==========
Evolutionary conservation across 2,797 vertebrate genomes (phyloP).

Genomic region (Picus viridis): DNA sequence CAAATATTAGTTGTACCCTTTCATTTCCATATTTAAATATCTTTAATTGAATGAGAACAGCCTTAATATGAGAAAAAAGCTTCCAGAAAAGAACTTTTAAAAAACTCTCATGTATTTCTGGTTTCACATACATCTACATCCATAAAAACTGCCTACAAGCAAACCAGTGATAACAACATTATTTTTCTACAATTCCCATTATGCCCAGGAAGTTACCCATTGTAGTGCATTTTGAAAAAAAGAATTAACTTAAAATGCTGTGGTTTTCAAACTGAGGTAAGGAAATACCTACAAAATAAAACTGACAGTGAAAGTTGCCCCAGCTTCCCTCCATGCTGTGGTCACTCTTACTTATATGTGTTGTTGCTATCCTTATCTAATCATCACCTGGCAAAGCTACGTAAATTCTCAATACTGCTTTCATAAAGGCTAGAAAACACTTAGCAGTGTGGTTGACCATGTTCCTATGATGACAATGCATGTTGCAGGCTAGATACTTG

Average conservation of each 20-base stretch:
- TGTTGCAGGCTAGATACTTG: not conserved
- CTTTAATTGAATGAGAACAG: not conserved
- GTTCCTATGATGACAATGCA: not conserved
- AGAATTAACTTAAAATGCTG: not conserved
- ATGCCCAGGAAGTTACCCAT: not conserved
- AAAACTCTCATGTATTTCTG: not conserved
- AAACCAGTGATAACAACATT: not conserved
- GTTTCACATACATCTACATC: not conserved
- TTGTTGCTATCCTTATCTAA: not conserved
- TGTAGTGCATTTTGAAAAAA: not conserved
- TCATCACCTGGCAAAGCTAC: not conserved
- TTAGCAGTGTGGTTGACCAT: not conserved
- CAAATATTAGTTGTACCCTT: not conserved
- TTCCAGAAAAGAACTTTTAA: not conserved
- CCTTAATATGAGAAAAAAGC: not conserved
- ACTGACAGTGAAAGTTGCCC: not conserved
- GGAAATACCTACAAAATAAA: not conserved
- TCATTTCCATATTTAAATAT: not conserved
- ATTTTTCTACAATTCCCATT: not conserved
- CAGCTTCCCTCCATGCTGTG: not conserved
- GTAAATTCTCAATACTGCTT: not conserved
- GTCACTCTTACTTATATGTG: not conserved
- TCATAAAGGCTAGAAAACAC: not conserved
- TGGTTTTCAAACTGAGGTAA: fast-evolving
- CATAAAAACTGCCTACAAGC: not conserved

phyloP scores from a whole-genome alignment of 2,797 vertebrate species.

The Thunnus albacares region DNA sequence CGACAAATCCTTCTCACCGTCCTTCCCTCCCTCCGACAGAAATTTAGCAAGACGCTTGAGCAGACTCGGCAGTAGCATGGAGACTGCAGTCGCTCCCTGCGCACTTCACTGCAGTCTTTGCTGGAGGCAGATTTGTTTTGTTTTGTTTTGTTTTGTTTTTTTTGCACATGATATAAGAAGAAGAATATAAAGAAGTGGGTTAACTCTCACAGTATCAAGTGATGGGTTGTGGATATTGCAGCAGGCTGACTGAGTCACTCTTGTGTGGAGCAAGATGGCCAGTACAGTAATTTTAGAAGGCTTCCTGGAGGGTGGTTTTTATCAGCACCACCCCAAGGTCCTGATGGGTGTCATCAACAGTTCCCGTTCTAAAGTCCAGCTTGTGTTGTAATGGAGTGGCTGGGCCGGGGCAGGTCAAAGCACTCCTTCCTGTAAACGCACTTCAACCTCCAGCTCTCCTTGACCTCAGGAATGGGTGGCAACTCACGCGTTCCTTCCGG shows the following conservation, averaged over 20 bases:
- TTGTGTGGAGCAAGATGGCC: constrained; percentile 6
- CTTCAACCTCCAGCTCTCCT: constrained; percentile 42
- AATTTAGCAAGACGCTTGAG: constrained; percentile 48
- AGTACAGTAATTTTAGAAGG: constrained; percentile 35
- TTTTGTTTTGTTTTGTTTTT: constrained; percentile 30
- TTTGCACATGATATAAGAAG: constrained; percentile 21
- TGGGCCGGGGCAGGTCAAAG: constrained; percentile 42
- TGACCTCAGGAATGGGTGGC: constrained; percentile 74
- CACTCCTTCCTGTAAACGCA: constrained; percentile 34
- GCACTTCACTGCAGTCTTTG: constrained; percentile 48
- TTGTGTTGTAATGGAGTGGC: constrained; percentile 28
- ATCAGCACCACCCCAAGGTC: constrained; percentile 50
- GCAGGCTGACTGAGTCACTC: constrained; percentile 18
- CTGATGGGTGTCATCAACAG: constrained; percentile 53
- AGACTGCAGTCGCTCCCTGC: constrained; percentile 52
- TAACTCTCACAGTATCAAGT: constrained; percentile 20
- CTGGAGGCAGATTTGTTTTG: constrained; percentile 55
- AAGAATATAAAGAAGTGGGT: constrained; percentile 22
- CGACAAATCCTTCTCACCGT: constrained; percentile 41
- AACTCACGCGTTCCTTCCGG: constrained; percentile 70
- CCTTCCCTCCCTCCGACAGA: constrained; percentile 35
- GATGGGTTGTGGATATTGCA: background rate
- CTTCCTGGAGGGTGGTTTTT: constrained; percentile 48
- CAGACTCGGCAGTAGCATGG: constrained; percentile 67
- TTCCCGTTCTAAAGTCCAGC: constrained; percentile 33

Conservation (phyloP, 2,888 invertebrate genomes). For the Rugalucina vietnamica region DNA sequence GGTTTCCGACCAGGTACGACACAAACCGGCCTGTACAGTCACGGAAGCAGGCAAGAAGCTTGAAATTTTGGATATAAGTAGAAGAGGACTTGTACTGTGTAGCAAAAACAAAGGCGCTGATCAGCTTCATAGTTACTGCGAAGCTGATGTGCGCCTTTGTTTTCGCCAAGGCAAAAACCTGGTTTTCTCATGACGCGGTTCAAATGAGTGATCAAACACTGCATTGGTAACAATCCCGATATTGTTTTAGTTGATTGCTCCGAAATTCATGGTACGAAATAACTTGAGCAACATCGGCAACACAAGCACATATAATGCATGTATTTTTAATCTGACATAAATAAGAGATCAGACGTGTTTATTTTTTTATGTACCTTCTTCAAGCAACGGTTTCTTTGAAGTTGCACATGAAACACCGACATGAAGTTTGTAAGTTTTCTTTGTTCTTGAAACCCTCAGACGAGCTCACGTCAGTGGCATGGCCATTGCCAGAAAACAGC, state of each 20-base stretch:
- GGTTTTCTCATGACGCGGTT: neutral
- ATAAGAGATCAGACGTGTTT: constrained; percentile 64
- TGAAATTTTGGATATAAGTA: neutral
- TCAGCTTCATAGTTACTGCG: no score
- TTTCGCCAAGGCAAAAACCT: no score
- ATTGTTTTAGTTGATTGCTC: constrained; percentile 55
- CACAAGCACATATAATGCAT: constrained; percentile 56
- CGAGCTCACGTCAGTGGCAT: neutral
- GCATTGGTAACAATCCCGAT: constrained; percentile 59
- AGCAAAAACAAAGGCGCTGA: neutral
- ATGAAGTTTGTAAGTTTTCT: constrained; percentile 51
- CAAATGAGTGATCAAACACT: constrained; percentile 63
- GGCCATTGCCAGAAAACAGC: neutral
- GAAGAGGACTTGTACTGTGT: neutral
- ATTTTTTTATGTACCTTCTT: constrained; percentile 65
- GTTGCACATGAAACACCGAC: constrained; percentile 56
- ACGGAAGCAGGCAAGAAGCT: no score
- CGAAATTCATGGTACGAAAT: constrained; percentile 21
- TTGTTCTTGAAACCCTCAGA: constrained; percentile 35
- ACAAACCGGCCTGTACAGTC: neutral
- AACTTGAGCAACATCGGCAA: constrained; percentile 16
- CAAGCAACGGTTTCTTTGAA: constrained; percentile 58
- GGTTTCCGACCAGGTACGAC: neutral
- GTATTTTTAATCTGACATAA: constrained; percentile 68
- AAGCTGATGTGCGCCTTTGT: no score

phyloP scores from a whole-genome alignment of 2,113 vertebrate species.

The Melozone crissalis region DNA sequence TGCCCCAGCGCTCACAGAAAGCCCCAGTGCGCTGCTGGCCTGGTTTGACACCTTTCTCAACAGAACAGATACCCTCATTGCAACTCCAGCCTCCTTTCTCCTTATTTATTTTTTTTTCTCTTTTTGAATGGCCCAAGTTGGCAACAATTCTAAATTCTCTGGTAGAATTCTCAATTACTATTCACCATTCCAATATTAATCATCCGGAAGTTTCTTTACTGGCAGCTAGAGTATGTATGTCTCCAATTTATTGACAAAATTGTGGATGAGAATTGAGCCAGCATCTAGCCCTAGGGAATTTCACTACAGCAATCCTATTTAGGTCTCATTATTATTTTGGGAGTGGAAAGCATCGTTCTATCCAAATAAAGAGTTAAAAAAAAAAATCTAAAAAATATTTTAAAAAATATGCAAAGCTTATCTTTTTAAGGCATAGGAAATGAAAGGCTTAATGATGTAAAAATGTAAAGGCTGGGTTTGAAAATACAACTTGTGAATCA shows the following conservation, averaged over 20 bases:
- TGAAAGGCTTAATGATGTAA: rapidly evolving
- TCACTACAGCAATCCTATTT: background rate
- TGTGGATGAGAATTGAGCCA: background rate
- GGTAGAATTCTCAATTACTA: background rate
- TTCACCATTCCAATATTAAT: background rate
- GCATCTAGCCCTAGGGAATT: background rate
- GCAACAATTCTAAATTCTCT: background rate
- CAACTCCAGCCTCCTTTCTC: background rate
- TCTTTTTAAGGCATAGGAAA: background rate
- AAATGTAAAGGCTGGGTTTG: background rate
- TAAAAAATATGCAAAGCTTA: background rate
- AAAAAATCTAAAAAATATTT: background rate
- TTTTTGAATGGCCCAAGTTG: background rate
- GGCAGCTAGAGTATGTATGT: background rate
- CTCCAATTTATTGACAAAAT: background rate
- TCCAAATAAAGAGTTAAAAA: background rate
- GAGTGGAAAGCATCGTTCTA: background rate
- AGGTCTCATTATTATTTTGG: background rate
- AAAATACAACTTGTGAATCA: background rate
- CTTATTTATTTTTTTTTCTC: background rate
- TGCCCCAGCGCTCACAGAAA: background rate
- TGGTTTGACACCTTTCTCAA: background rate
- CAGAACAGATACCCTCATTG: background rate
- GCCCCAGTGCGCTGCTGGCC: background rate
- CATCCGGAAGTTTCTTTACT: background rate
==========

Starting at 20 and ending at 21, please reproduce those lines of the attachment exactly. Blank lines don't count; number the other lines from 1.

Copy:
- GGAAATACCTACAAAATAAA: not conserved
- TCATTTCCATATTTAAATAT: not conserved